This situation is evolving rapidly as new information comes to light. For example, in the last fortnight, some evidence has suggested that infection in the third trimester may not result in birth defects. To access the latest advice, check the CDC and WHO websites regularly, as well as the Australian Department of Health for local guidelines.


Brazil is also a known high-risk area for malaria, however Rio De Janeiro is malaria-free. Plasmodium vivax is the main species of malarial parasite in the Amazon basin, including areas around the co-host city Manaus, although approximately 15% of malarial cases in this region are caused by P. falciparum.

Whether to advise travellers to Manaus and the Amazon Basin to use malarial chemoprophylaxis, or take stand-by treatment, depends on the type of traveller.

Common chemoprophylaxis choices for this region may range from doxycycline, mefloquine or atovaquone-proguanil. Chloroquine resistance occurs in this region and would not be recommended.

Some travellers tend to forget or forgo strict insect prevention because they believe prophylaxis alone will protect them. Remind patients that the aim of chemoprophylaxis is to prevent death and severe disease, not prevent all malaria infections. Thus precautionary measures remain essential, even while taking medication, for the prevention of malaria and other arboviruses.

Other arboviruses

Brazil is also a hot spot for dengue fever and chikungunya. In particular, Brazil is the country with the highest number of dengue cases worldwide.

Although Rio is malaria-free, dengue and chikungunya can be transmitted by the Aedes and sometimes albopictus mosquitoes. Travellers to Rio should be instructed to practice daytime bite prevention measures to protect against these urban daytime biters.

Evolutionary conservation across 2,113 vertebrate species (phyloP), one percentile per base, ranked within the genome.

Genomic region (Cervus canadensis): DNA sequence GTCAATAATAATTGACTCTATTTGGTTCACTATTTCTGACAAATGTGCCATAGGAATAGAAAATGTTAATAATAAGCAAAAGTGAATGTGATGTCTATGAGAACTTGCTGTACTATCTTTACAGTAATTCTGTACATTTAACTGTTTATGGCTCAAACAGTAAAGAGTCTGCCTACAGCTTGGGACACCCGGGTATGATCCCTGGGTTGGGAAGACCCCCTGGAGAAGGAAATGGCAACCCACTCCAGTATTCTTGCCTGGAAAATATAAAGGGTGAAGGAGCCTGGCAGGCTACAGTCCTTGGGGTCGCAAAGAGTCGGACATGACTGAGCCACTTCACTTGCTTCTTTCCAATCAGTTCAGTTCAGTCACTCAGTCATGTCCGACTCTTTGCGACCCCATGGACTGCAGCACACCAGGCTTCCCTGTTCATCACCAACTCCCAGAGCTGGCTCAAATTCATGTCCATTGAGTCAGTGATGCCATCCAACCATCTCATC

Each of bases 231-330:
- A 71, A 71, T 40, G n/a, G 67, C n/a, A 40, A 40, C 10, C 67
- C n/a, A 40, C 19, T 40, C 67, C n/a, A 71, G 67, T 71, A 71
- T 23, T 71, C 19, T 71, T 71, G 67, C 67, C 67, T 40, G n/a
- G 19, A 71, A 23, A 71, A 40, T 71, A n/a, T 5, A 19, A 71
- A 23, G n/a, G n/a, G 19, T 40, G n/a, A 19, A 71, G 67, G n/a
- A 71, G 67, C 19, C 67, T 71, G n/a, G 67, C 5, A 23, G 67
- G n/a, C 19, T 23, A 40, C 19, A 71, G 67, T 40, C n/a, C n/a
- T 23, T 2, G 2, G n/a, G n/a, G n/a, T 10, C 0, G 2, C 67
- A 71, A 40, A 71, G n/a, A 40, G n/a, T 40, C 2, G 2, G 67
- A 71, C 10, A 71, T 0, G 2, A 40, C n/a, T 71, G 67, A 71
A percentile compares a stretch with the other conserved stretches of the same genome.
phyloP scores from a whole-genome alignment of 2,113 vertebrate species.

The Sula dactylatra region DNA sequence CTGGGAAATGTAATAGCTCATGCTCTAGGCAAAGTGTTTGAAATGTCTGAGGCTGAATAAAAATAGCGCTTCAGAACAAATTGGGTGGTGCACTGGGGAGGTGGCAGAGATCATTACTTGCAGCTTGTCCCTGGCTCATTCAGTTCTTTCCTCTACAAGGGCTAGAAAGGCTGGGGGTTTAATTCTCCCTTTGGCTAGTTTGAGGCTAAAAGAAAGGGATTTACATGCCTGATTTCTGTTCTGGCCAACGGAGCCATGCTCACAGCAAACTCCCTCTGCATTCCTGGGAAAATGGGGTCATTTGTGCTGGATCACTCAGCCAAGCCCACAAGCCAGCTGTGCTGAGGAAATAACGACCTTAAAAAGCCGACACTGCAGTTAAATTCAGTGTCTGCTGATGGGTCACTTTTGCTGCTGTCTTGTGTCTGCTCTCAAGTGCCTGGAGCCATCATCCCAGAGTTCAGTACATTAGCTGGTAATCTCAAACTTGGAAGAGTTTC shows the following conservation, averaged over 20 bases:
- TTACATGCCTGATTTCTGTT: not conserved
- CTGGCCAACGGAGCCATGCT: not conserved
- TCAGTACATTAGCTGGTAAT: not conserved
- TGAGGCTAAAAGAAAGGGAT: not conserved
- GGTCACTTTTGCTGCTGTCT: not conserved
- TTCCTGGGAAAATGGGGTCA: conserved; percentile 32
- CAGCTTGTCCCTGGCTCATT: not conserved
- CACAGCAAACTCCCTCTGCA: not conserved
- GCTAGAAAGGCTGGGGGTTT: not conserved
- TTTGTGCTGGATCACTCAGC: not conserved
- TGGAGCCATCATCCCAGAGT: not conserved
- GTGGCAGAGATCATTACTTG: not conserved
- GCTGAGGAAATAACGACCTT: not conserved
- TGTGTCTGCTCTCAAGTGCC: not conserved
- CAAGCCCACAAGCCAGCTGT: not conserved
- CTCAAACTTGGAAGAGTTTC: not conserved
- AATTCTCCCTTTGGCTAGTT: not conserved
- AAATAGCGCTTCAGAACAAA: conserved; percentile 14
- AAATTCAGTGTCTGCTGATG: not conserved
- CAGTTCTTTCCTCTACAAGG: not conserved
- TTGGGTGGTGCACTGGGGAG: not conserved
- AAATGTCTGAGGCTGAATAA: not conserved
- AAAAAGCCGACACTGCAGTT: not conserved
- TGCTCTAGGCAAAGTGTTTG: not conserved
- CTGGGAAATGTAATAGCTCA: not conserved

Currently there are no vaccines for dengue in Australia or antiviral treatment available for these infections.

Therefore, mosquito bite prevention is absolutely crucial, particularly in built-up, urban areas. Both species of mosquito bite outdoors, but Aedes aegypti can also be found feeding indoors.

The virus that causes dengue is divided into four closely related serotypes and those serotypes can be further divided into genetic variants, or subtypes. Multiple strains of dengue are found circulating in Brazil.

Recovery from infection by one strain provides lifelong immunity against that particular serotype. However, cross-immunity to the other serotypes after recovery is only partial and temporary.

Hence, a person’s prior immune response to one serotype of dengue virus can influence the interaction with virus subtypes in a subsequent infection. Instead of boosting immunity, each new infection with a new serotype may increase the risk of developing severe dengue, also known as Dengue Haemorrhagic Fever.

It is also important to note that dengue and Zika virus often present with similar symptoms.

Respiratory infections

While Brazil’s peak flu season is in June and July, there is still a risk of contracting the illness outside this period, especially in the context of mass gatherings such as the Olympics. Influenza is among the most common vaccine-preventable disease in travellers.

At-risk groups, including the elderly, pregnant women, the very young, Aboriginal and Torres Strait Islander people and some with compromised immune systems, should receive influenza vaccination at least two weeks before departure if not already vaccinated.

 Food and waterborne diseases

Many travellers aren’t always conscientious about the risks of foodborne illness, and can forget or overlook safe eating and drinking habits.